MAX ERNST (1891-1976)
MAX ERNST (1891-1976)
MAX ERNST (1891-1976)
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MAX ERNST (1891-1976)

Le bijoutier du ciel

MAX ERNST (1891-1976)
Le bijoutier du ciel
signed, dated and inscribed 'max ernst 54 le bijoutier du ciel' (on the reverse)
oil on canvas
31 7⁄8 x 25 1⁄2 in. (81 x 64.7 cm.)
Painted in 1954
Galerie Beyeler, Basel.
Private collection, Switzerland, by whom acquired from the above on 25 March 1955 and thence by descent; sale, Christie's, London, 25 June 2008, lot 543.
Private collection, France, by whom acquired at the above sale; sale, Christie's, London, 2012, lot 134 ($1,222,195).
Private collection, New York, by whom acquired at the above sale.
Basel, Galerie Beyeler, Max Ernst, February - March 1955, no. 18, n.p..
Tours, Musée des Beaux-Arts de Tours, Le Jardin de la France, October 2009 - January 2010, p. 208 (illustrated p. 59).
Artist's Resale Right ("Droit de Suite"). Artist's Resale Right Regulations 2006 apply to this lot, the buyer agrees to pay us an amount equal to the resale royalty provided for in those Regulations, and we undertake to the buyer to pay such amount to the artist's collection agent. Christie's has provided a minimum price guarantee and has a direct financial interest in this lot. Christie's has financed all or a part of such interest through a third party. Such third parties generally benefit financially if a guaranteed lot is sold. See the Important Notices in the Conditions of Sale for more information.
This work will be included in the forthcoming volume of the Max Ernst Catalogue raisonné, currently being prepared by Werner Spies in collaboration with Sigrid Metken and Jürgen Pech.


Olivier Camu
Olivier Camu Deputy Chairman, Senior International Director


1954 was a seminal year for the Max Ernst. He and his wife Dorothea Tanning had returned to France the previous year, having spent a decade living in Arizona. Awarded the Grand Prix at the Venice Biennale of 1954, the artist now gained major public recognition and a series of important retrospective exhibitions followed. Painted during this momentous period, Le bijoutier du ciel was exhibited at Ernst’s solo show of 1955, held at the prestigious Galerie Beyeler in Basel.

It was after his return to Europe that Ernst’s paintings began to exhibit more decorative qualities, apparent in the fractured prismatic planes, varied textures and shimmering surface of Le bijoutier du ciel. Layer upon layer of paint has been applied and then partially scraped off in a grattage-like painterly technique, creating an effect of translucency, revealing grains and patterns which served as stimuli for Ernst’s ever-fertile imagination. As with a number of paintings executed during the mid-to-late 1950s, enigmatic animal forms appear alongside humanoid features to create a mysterious portrait, the ‘jeweller of the sky’ as the title indicates. In this multi-faceted, jewel-like astral landscape, the central form and that to right of it are suggestive of birds – a perennial motif in Ernst’s work, birds played a profound role in his imagination, representing liberty, spiritual freedom and often symbolizing the artist himself.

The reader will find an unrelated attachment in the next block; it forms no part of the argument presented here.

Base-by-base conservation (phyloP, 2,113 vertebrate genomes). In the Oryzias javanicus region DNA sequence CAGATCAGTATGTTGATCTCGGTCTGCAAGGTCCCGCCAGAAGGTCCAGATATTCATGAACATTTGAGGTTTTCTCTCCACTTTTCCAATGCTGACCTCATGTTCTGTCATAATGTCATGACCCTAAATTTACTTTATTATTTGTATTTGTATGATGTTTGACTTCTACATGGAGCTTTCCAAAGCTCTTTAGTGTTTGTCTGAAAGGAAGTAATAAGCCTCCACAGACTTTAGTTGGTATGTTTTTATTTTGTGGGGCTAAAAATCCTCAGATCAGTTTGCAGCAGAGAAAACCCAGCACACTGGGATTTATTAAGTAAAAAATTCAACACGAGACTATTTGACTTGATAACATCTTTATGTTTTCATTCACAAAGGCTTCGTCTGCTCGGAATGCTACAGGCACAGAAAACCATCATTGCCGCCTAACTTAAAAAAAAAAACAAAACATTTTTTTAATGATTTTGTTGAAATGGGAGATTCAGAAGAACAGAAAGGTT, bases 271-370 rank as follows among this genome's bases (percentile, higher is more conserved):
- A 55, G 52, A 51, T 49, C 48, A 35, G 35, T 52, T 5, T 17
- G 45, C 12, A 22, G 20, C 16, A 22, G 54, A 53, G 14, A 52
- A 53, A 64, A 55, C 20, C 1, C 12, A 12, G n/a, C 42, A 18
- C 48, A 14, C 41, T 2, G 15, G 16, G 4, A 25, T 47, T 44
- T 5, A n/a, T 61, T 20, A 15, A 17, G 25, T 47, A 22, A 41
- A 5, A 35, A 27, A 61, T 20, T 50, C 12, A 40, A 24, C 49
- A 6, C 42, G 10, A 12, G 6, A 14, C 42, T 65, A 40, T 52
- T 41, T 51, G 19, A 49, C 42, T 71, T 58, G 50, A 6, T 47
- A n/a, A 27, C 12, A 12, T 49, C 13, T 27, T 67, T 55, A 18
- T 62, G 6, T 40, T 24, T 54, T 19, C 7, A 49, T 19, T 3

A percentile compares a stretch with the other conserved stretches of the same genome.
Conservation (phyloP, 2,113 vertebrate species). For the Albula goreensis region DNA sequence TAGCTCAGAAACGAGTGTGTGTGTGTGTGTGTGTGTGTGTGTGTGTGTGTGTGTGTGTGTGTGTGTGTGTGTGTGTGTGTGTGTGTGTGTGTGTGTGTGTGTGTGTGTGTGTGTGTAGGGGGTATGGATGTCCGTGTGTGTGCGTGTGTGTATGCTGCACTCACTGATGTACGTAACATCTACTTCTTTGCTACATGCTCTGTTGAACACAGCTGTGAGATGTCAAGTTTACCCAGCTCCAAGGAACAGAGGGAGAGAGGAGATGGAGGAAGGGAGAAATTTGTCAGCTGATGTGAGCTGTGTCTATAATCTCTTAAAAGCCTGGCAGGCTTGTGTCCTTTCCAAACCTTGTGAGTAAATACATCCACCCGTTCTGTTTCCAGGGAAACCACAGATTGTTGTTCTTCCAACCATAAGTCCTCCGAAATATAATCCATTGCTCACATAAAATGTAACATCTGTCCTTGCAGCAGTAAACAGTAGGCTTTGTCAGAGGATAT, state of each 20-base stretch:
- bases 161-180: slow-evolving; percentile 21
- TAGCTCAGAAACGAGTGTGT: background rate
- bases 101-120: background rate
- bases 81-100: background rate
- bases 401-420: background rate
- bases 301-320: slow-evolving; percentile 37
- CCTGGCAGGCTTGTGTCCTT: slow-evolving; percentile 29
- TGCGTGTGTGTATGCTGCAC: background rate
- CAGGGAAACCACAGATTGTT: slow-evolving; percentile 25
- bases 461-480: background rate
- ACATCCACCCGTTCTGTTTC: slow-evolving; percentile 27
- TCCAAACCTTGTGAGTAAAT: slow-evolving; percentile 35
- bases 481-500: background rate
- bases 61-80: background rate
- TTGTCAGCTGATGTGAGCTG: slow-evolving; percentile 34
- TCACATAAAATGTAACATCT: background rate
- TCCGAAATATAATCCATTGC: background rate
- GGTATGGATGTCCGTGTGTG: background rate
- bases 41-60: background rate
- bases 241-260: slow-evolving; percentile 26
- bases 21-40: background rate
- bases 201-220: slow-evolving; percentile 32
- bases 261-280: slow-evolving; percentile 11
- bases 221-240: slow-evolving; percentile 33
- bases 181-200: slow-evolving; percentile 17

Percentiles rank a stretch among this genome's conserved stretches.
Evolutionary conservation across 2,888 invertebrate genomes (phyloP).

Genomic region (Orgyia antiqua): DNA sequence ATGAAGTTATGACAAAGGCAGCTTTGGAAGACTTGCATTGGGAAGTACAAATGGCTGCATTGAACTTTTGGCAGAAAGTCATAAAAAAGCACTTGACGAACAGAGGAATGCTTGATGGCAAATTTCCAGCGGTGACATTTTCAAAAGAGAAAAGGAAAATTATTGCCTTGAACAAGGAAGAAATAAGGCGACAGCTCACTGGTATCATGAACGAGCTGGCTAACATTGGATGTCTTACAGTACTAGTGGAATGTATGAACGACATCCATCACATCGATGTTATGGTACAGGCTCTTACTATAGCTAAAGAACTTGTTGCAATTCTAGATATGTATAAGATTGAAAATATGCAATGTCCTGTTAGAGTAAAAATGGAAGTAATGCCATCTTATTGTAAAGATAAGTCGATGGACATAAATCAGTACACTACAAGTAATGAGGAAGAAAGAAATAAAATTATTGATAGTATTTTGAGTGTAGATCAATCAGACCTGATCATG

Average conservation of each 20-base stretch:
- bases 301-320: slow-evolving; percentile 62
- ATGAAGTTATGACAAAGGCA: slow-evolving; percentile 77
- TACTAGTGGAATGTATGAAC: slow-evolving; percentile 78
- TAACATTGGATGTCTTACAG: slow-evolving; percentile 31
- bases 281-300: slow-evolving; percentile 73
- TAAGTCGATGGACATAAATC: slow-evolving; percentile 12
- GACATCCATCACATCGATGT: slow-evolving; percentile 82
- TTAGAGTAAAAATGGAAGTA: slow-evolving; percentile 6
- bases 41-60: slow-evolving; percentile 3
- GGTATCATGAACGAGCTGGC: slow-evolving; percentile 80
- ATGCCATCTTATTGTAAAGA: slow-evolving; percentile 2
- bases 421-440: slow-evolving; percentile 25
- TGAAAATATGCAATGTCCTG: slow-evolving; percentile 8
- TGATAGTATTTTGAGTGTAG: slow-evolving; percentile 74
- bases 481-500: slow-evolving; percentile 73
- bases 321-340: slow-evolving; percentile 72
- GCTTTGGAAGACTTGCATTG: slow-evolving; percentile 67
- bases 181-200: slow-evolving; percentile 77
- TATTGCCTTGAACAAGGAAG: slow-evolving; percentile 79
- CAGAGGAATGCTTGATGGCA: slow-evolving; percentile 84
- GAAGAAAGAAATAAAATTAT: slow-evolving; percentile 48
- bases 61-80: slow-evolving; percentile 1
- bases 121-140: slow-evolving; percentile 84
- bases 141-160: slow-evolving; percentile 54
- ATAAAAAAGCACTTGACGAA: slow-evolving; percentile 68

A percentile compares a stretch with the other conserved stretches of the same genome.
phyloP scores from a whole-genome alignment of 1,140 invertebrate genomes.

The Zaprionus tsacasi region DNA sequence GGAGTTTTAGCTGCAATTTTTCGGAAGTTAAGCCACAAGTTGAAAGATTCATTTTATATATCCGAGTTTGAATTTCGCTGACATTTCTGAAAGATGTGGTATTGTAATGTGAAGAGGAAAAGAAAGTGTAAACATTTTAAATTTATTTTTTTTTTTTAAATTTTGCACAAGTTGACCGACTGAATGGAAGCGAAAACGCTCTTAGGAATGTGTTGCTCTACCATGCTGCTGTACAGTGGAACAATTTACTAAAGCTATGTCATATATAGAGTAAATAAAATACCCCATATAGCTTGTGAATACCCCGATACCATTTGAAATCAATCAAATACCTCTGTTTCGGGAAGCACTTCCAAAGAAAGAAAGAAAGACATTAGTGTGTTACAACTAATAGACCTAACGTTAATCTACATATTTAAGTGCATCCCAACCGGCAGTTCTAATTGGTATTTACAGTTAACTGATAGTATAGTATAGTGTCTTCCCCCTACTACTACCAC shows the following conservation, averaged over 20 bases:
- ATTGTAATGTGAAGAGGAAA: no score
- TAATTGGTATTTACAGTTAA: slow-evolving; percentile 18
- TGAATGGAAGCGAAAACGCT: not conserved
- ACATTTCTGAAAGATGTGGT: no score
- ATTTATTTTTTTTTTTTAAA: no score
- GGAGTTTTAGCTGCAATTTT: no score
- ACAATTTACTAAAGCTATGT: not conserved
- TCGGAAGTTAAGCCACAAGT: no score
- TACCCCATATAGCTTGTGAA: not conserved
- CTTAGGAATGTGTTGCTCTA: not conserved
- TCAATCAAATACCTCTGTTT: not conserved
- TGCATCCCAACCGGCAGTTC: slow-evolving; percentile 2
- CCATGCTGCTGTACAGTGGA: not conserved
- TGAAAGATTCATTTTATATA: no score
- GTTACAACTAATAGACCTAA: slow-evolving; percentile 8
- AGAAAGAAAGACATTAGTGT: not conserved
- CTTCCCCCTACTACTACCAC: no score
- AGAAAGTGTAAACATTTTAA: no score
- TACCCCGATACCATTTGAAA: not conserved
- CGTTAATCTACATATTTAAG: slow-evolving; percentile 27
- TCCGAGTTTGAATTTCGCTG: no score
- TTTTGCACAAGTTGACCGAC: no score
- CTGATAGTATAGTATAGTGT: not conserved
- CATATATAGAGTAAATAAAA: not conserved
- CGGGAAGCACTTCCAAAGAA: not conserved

The more central and larger bird-like form is also evocative of a radiant celestial body, the ‘eye’ like a glowing sun surrounded by curving lines which suggest stellar motion. It was during this period that Ernst became increasingly concerned with depicting and interpreting the cosmos. The artist’s celestial landscapes, such as Le bijoutier du ciel, spoke to the same sense of visionary imagination he had explored in his mountainous landscapes, fantastical forests and primordial rock formations of the preceding years in Arizona. ‘When you walk through the woods keeping your eyes fixed on the ground, you will doubtless discover many wonderful, miraculous things,’ Ernst explained. ‘But when you suddenly look upwards into the sky, you are overcome by the revelation of another, equally miraculous world. Over the past century the significance of the suns, moons, constellations, nebulae, galaxies and all of outer space beyond the terrestrial zone has increasingly entered human consciousness, as it has taken root in my own work and will very probably remain there’ (Ernst, quoted in W. spies, 'An Aesthetics of Detachment,’ in W. Spies, ed., Max Ernst: A Retrospective, exh. cat., London, 1991, p. 10).

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